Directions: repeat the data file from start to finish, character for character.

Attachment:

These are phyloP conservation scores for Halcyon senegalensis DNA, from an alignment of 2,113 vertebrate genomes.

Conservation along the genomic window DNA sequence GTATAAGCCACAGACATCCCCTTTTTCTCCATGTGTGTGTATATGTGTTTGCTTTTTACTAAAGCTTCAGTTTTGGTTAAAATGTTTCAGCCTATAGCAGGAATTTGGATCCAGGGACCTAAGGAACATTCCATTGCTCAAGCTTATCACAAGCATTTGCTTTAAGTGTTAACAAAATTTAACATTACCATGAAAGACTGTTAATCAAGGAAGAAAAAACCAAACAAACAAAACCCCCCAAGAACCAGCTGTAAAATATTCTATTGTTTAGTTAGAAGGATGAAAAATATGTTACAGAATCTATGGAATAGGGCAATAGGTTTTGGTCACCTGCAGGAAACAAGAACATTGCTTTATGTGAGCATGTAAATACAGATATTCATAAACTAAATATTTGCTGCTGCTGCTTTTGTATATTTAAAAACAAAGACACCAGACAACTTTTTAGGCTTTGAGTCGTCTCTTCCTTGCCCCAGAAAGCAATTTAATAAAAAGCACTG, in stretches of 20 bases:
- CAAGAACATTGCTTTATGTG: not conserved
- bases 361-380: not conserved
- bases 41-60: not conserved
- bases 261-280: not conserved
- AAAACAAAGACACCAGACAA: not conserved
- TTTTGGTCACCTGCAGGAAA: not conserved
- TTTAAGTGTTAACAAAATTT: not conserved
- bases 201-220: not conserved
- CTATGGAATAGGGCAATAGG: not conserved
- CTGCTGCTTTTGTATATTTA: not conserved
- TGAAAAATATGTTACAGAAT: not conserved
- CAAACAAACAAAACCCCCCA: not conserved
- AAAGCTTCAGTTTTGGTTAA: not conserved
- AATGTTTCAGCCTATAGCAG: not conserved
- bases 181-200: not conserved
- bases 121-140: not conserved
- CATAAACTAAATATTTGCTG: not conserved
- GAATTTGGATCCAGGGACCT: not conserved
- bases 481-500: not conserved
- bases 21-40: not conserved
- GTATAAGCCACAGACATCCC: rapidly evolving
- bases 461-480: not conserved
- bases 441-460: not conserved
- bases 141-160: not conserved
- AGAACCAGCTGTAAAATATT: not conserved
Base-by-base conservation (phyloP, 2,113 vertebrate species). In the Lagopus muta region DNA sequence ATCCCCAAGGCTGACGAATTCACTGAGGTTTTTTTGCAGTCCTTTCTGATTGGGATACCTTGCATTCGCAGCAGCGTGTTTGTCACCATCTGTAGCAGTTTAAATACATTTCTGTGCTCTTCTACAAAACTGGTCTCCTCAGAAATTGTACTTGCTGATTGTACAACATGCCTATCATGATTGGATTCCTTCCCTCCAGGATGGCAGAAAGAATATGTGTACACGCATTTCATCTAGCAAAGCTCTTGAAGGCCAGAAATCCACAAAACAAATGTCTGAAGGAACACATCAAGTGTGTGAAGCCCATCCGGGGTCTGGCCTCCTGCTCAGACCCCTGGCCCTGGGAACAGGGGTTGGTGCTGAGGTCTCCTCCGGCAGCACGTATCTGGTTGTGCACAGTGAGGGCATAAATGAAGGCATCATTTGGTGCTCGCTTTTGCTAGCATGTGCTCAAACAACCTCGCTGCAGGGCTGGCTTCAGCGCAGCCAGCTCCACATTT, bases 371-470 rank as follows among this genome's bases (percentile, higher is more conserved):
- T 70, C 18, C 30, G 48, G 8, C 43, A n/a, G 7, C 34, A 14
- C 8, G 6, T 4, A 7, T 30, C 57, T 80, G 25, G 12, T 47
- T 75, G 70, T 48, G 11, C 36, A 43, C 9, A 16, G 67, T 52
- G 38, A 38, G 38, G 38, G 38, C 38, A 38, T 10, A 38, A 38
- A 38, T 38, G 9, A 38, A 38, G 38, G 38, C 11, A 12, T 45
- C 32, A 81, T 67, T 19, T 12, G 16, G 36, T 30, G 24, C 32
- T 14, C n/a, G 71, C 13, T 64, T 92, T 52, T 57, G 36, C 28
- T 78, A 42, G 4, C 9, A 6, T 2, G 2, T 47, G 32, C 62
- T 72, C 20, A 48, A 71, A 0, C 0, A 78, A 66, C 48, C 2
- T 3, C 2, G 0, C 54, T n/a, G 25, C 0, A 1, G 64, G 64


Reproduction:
These are phyloP conservation scores for Halcyon senegalensis DNA, from an alignment of 2,113 vertebrate genomes.

Conservation along the genomic window DNA sequence GTATAAGCCACAGACATCCCCTTTTTCTCCATGTGTGTGTATATGTGTTTGCTTTTTACTAAAGCTTCAGTTTTGGTTAAAATGTTTCAGCCTATAGCAGGAATTTGGATCCAGGGACCTAAGGAACATTCCATTGCTCAAGCTTATCACAAGCATTTGCTTTAAGTGTTAACAAAATTTAACATTACCATGAAAGACTGTTAATCAAGGAAGAAAAAACCAAACAAACAAAACCCCCCAAGAACCAGCTGTAAAATATTCTATTGTTTAGTTAGAAGGATGAAAAATATGTTACAGAATCTATGGAATAGGGCAATAGGTTTTGGTCACCTGCAGGAAACAAGAACATTGCTTTATGTGAGCATGTAAATACAGATATTCATAAACTAAATATTTGCTGCTGCTGCTTTTGTATATTTAAAAACAAAGACACCAGACAACTTTTTAGGCTTTGAGTCGTCTCTTCCTTGCCCCAGAAAGCAATTTAATAAAAAGCACTG, in stretches of 20 bases:
- CAAGAACATTGCTTTATGTG: not conserved
- bases 361-380: not conserved
- bases 41-60: not conserved
- bases 261-280: not conserved
- AAAACAAAGACACCAGACAA: not conserved
- TTTTGGTCACCTGCAGGAAA: not conserved
- TTTAAGTGTTAACAAAATTT: not conserved
- bases 201-220: not conserved
- CTATGGAATAGGGCAATAGG: not conserved
- CTGCTGCTTTTGTATATTTA: not conserved
- TGAAAAATATGTTACAGAAT: not conserved
- CAAACAAACAAAACCCCCCA: not conserved
- AAAGCTTCAGTTTTGGTTAA: not conserved
- AATGTTTCAGCCTATAGCAG: not conserved
- bases 181-200: not conserved
- bases 121-140: not conserved
- CATAAACTAAATATTTGCTG: not conserved
- GAATTTGGATCCAGGGACCT: not conserved
- bases 481-500: not conserved
- bases 21-40: not conserved
- GTATAAGCCACAGACATCCC: rapidly evolving
- bases 461-480: not conserved
- bases 441-460: not conserved
- bases 141-160: not conserved
- AGAACCAGCTGTAAAATATT: not conserved
Base-by-base conservation (phyloP, 2,113 vertebrate species). In the Lagopus muta region DNA sequence ATCCCCAAGGCTGACGAATTCACTGAGGTTTTTTTGCAGTCCTTTCTGATTGGGATACCTTGCATTCGCAGCAGCGTGTTTGTCACCATCTGTAGCAGTTTAAATACATTTCTGTGCTCTTCTACAAAACTGGTCTCCTCAGAAATTGTACTTGCTGATTGTACAACATGCCTATCATGATTGGATTCCTTCCCTCCAGGATGGCAGAAAGAATATGTGTACACGCATTTCATCTAGCAAAGCTCTTGAAGGCCAGAAATCCACAAAACAAATGTCTGAAGGAACACATCAAGTGTGTGAAGCCCATCCGGGGTCTGGCCTCCTGCTCAGACCCCTGGCCCTGGGAACAGGGGTTGGTGCTGAGGTCTCCTCCGGCAGCACGTATCTGGTTGTGCACAGTGAGGGCATAAATGAAGGCATCATTTGGTGCTCGCTTTTGCTAGCATGTGCTCAAACAACCTCGCTGCAGGGCTGGCTTCAGCGCAGCCAGCTCCACATTT, bases 371-470 rank as follows among this genome's bases (percentile, higher is more conserved):
- T 70, C 18, C 30, G 48, G 8, C 43, A n/a, G 7, C 34, A 14
- C 8, G 6, T 4, A 7, T 30, C 57, T 80, G 25, G 12, T 47
- T 75, G 70, T 48, G 11, C 36, A 43, C 9, A 16, G 67, T 52
- G 38, A 38, G 38, G 38, G 38, C 38, A 38, T 10, A 38, A 38
- A 38, T 38, G 9, A 38, A 38, G 38, G 38, C 11, A 12, T 45
- C 32, A 81, T 67, T 19, T 12, G 16, G 36, T 30, G 24, C 32
- T 14, C n/a, G 71, C 13, T 64, T 92, T 52, T 57, G 36, C 28
- T 78, A 42, G 4, C 9, A 6, T 2, G 2, T 47, G 32, C 62
- T 72, C 20, A 48, A 71, A 0, C 0, A 78, A 66, C 48, C 2
- T 3, C 2, G 0, C 54, T n/a, G 25, C 0, A 1, G 64, G 64